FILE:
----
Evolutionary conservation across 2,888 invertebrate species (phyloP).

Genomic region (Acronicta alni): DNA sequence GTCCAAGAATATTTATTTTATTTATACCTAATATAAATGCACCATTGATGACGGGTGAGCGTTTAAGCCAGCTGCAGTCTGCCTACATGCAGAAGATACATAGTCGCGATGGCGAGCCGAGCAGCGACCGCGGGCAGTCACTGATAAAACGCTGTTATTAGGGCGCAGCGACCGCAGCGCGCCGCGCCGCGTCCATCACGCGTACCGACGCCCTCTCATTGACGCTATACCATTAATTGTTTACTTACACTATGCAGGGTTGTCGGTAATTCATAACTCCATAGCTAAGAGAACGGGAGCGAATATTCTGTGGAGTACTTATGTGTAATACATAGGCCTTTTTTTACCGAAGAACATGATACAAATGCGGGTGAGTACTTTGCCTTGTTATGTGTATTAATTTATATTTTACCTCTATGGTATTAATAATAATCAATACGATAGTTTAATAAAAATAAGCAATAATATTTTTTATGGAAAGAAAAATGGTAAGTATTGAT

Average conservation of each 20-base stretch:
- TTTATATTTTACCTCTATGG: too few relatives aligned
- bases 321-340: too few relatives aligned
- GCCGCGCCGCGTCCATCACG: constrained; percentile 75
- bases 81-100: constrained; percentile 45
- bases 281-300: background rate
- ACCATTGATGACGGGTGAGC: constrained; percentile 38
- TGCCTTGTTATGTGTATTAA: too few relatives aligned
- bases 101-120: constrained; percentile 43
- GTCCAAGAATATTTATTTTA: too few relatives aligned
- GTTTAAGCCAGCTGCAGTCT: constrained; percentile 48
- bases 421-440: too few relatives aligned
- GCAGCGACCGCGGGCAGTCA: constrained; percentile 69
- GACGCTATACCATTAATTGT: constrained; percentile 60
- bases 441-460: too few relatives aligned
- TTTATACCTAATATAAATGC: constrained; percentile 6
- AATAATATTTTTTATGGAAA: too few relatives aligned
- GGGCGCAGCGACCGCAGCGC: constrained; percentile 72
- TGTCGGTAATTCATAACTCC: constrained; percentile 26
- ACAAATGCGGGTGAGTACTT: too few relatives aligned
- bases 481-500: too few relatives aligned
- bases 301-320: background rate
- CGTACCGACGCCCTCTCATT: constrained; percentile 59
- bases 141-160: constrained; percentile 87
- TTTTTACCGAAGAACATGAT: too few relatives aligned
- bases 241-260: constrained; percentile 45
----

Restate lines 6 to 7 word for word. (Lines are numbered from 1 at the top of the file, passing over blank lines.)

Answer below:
- GCCGCGCCGCGTCCATCACG: constrained; percentile 75
- bases 81-100: constrained; percentile 45